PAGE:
If you notice yourself experiencing a heart or fire imbalance, consider adding acupuncture to your routine. Acupuncture is very good at reducing or increasing the body’s yang or fire energy, depending upon your individual needs. Ask me if you have any questions about using your acupuncture treatments to support your health this summer.
One of the theories scientists have held for many years as to why acupuncture works to alleviate chronic pain and other ailments is called the Vascular-Interstitial Theory. This theory describes the idea that acupuncture works by affecting the electrical system of the body, the network of currents conducted by our cells. Electricity is vital for sending information through the body to the brain and vice versa, as well as in order to conduct currents to the heart, which allows it to pump at the right times.
A disruption to any of these electrical currents can cause illness. The Vascular-Interstitial Theory of acupuncture suggests stimulating acupoints affects these electrical currents in our bodies, facilitating healing by allowing the transfer of blood, organic matter and electrical energy between healthy and injured tissues.
Research published in March 2018 in Scientific Reports offered a significant contribution to our understanding of the interstitium, and therefore sheds new light on the Vascular-Interstitial Theory.
Previous research on the interstitium suggested it was a layer of densely packed connective tissue lining the digestive tract, lungs, urinary systems and surrounding veins and fascia between the muscles. New and increasingly powerful microscopes now allow scientists to look inside living tissues. In this case, the authors of the research were able to look inside the interstitium for the first time, and rather than a web of densely packed connective tissue, they found the space is a network of interconnected, fluid-filled compartments. This finding may help to explain why placing acupuncture needles at specific points on the body creates healing elsewhere in the body.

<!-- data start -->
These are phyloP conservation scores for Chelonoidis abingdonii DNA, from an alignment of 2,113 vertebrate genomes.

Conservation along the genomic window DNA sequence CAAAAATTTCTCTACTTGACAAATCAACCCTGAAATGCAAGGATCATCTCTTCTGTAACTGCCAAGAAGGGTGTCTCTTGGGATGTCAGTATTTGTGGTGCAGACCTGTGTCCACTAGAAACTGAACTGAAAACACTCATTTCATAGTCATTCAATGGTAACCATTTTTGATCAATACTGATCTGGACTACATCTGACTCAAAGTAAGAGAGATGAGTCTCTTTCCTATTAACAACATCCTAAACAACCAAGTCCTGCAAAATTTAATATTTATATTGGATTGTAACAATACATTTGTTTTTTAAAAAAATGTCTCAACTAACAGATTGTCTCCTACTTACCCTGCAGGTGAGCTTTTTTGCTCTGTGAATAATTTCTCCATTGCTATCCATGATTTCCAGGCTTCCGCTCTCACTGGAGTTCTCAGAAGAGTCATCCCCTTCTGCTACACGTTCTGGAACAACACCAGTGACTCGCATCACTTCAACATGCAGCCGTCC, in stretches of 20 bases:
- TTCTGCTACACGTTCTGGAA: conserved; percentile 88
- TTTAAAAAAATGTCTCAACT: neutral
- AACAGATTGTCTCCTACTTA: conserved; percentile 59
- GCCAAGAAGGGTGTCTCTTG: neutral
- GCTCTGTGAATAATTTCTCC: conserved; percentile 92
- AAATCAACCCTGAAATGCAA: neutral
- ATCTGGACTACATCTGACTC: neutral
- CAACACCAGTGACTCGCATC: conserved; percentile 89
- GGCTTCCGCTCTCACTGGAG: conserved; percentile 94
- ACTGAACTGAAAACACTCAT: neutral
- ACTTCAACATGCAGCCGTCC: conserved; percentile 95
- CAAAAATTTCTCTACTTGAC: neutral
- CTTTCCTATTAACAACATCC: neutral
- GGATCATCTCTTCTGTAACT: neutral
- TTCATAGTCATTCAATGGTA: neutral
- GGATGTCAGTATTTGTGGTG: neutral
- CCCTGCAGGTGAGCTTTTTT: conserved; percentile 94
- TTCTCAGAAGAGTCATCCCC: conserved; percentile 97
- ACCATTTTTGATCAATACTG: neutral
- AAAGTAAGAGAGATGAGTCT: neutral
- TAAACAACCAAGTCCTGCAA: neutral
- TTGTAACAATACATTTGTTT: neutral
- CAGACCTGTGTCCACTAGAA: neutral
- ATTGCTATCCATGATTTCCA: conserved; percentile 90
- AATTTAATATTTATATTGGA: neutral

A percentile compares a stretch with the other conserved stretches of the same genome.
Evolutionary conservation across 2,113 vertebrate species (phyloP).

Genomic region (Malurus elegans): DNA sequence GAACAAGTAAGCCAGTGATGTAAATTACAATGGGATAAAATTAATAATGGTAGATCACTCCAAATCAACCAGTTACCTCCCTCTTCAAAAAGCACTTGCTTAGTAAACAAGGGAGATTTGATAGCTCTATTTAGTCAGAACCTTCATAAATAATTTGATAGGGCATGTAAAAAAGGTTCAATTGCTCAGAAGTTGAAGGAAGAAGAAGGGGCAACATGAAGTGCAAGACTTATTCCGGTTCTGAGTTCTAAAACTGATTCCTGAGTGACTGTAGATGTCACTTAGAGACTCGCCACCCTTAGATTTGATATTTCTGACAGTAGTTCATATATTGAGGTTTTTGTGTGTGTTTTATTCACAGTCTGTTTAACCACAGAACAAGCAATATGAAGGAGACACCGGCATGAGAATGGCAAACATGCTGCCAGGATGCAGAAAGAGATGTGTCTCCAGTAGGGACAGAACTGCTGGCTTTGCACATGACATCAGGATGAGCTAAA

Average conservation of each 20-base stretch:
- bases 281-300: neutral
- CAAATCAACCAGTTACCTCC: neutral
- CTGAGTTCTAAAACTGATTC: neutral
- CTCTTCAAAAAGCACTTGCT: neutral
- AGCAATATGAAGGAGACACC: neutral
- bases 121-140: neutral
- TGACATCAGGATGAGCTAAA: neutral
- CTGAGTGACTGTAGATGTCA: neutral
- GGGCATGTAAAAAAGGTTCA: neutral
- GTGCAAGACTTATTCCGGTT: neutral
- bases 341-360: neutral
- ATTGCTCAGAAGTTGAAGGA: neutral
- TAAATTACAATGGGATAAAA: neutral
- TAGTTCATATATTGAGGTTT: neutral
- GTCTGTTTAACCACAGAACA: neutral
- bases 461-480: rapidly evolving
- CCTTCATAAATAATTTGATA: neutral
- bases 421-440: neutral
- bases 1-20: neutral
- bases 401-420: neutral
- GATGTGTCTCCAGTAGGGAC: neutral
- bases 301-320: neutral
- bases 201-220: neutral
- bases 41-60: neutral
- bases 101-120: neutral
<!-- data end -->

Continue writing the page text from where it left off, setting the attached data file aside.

In an article for The Cut, reporter Katie Heaney interviewed one of the authors of this new research, Neil Theise, a clinician and professor of pathology at NYU Langone Health and a proponent of alternative medicine. While the research paper itself did not discuss acupuncture, Heaney asked Theise to weigh in on the possible connections. Theise posited it was possible the research had implications for understanding acupuncture. The layer of skin into which acupuncture needles are inserted is the interstitium, Theise explained.
“There’s fluid in there,” he told Heaney. “When you put the needle [into an accu-point], maybe the collagen bundles are arranged into a channel through which fluid can flow.”
The research shows the interstitium is a structured and organized system in the body. It may be that stimulating true acupoints allows interstitial fluid to travel throughout the body, explaining why acupuncture has far-reaching effects, not just offering pain relief at the site where the needles are inserted. Channels of interstitial fluid may be responsible for facilitating the transfer of blood, organic matter and electricity between healthy and injured parts of the body. These findings also offer a possible explanation as to why other research has shown sham acupuncture points have some pain-relieving effects where the needles are inserted, but true acupoints go a lot further in offering system-wide relief.
As always, this research is inconclusive on its own. It will require more research to further explore the connection between the interstitium and acupuncture, but it is undoubtedly an interesting idea.